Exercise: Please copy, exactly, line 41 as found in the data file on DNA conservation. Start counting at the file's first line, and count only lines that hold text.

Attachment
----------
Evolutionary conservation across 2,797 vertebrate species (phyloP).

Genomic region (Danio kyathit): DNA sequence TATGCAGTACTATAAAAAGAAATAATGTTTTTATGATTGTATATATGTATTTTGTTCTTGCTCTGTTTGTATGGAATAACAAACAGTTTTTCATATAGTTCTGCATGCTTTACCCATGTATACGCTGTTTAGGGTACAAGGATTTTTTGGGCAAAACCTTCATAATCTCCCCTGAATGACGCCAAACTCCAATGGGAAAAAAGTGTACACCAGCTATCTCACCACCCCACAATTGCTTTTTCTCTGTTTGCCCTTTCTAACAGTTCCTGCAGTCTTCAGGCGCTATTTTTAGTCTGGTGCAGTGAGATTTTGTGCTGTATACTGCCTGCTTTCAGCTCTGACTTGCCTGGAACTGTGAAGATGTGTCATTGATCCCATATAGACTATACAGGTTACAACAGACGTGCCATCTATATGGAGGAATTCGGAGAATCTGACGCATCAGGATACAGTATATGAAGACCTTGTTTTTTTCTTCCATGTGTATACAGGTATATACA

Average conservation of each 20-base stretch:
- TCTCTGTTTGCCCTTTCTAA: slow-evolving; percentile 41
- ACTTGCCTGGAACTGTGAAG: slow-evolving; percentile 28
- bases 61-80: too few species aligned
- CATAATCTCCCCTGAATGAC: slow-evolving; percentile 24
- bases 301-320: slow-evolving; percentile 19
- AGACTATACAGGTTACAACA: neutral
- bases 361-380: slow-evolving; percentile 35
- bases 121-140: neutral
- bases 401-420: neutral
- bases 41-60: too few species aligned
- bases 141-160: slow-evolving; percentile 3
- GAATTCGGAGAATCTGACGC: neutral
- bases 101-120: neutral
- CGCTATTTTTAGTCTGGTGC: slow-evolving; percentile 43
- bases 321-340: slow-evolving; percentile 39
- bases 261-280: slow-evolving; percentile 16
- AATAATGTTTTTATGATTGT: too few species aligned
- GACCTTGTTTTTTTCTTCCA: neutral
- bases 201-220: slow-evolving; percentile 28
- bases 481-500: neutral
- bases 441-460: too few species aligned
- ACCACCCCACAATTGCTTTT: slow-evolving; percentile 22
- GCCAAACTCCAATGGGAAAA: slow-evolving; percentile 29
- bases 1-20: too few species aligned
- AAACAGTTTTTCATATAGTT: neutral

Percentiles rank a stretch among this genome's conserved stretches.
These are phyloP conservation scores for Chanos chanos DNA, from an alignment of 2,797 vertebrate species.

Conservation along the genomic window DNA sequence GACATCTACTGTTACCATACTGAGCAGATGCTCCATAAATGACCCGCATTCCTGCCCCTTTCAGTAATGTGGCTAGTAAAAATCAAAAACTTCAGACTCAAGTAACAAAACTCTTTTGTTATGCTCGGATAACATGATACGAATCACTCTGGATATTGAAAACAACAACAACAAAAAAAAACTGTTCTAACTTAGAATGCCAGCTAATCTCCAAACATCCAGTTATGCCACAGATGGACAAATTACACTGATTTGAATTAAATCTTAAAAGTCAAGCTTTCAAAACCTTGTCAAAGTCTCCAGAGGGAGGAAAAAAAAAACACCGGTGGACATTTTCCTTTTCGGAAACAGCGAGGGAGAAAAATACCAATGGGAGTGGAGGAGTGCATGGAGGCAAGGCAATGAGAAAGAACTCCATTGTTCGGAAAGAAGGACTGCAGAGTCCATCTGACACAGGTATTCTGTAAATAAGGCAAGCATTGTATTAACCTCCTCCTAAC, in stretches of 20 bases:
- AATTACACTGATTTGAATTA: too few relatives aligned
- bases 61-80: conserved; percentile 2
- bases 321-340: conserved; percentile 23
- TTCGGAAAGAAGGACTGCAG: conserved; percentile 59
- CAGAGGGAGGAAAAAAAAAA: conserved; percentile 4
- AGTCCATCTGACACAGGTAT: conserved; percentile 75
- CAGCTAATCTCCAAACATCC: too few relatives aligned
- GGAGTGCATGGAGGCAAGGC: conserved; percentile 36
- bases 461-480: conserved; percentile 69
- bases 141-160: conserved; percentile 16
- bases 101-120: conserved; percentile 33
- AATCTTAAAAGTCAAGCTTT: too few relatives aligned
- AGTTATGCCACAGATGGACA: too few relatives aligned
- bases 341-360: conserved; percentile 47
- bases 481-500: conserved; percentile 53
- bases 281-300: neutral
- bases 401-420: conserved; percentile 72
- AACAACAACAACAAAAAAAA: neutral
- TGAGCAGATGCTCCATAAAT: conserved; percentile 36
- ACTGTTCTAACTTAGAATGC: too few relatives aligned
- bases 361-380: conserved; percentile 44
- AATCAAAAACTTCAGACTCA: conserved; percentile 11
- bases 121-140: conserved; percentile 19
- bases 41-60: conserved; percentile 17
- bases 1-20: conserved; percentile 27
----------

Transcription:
- bases 141-160: conserved; percentile 16